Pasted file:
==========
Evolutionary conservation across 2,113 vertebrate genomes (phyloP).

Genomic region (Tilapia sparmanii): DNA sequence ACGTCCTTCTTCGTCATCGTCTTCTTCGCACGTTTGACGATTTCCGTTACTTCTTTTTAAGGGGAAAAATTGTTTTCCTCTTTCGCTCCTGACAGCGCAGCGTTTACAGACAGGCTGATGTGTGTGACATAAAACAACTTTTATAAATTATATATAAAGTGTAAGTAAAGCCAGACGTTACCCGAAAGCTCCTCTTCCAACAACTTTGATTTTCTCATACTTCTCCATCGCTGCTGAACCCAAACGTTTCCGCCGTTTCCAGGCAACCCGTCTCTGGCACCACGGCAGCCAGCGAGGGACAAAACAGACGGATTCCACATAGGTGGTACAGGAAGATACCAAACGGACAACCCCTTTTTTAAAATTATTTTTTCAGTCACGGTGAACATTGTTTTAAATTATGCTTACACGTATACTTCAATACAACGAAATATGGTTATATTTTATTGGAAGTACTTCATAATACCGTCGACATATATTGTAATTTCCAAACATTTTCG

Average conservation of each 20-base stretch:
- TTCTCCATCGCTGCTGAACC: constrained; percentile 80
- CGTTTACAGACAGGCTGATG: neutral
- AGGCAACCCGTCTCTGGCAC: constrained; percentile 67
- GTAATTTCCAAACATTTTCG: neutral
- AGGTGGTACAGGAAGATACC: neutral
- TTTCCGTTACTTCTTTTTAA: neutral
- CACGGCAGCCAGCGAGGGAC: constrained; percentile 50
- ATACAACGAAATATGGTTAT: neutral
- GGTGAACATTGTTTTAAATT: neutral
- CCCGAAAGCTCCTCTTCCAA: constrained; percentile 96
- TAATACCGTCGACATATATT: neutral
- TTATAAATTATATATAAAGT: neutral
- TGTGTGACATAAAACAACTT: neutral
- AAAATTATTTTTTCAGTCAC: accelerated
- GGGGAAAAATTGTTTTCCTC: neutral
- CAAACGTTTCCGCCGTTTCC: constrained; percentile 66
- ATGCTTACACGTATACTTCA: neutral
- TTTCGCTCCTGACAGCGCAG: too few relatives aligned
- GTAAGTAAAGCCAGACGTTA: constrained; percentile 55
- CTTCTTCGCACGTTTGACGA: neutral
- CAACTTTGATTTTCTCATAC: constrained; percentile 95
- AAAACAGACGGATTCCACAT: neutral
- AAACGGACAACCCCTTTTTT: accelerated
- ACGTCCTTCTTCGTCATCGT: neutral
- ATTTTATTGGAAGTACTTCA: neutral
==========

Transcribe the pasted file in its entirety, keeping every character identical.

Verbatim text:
Evolutionary conservation across 2,113 vertebrate genomes (phyloP).

Genomic region (Tilapia sparmanii): DNA sequence ACGTCCTTCTTCGTCATCGTCTTCTTCGCACGTTTGACGATTTCCGTTACTTCTTTTTAAGGGGAAAAATTGTTTTCCTCTTTCGCTCCTGACAGCGCAGCGTTTACAGACAGGCTGATGTGTGTGACATAAAACAACTTTTATAAATTATATATAAAGTGTAAGTAAAGCCAGACGTTACCCGAAAGCTCCTCTTCCAACAACTTTGATTTTCTCATACTTCTCCATCGCTGCTGAACCCAAACGTTTCCGCCGTTTCCAGGCAACCCGTCTCTGGCACCACGGCAGCCAGCGAGGGACAAAACAGACGGATTCCACATAGGTGGTACAGGAAGATACCAAACGGACAACCCCTTTTTTAAAATTATTTTTTCAGTCACGGTGAACATTGTTTTAAATTATGCTTACACGTATACTTCAATACAACGAAATATGGTTATATTTTATTGGAAGTACTTCATAATACCGTCGACATATATTGTAATTTCCAAACATTTTCG

Average conservation of each 20-base stretch:
- TTCTCCATCGCTGCTGAACC: constrained; percentile 80
- CGTTTACAGACAGGCTGATG: neutral
- AGGCAACCCGTCTCTGGCAC: constrained; percentile 67
- GTAATTTCCAAACATTTTCG: neutral
- AGGTGGTACAGGAAGATACC: neutral
- TTTCCGTTACTTCTTTTTAA: neutral
- CACGGCAGCCAGCGAGGGAC: constrained; percentile 50
- ATACAACGAAATATGGTTAT: neutral
- GGTGAACATTGTTTTAAATT: neutral
- CCCGAAAGCTCCTCTTCCAA: constrained; percentile 96
- TAATACCGTCGACATATATT: neutral
- TTATAAATTATATATAAAGT: neutral
- TGTGTGACATAAAACAACTT: neutral
- AAAATTATTTTTTCAGTCAC: accelerated
- GGGGAAAAATTGTTTTCCTC: neutral
- CAAACGTTTCCGCCGTTTCC: constrained; percentile 66
- ATGCTTACACGTATACTTCA: neutral
- TTTCGCTCCTGACAGCGCAG: too few relatives aligned
- GTAAGTAAAGCCAGACGTTA: constrained; percentile 55
- CTTCTTCGCACGTTTGACGA: neutral
- CAACTTTGATTTTCTCATAC: constrained; percentile 95
- AAAACAGACGGATTCCACAT: neutral
- AAACGGACAACCCCTTTTTT: accelerated
- ACGTCCTTCTTCGTCATCGT: neutral
- ATTTTATTGGAAGTACTTCA: neutral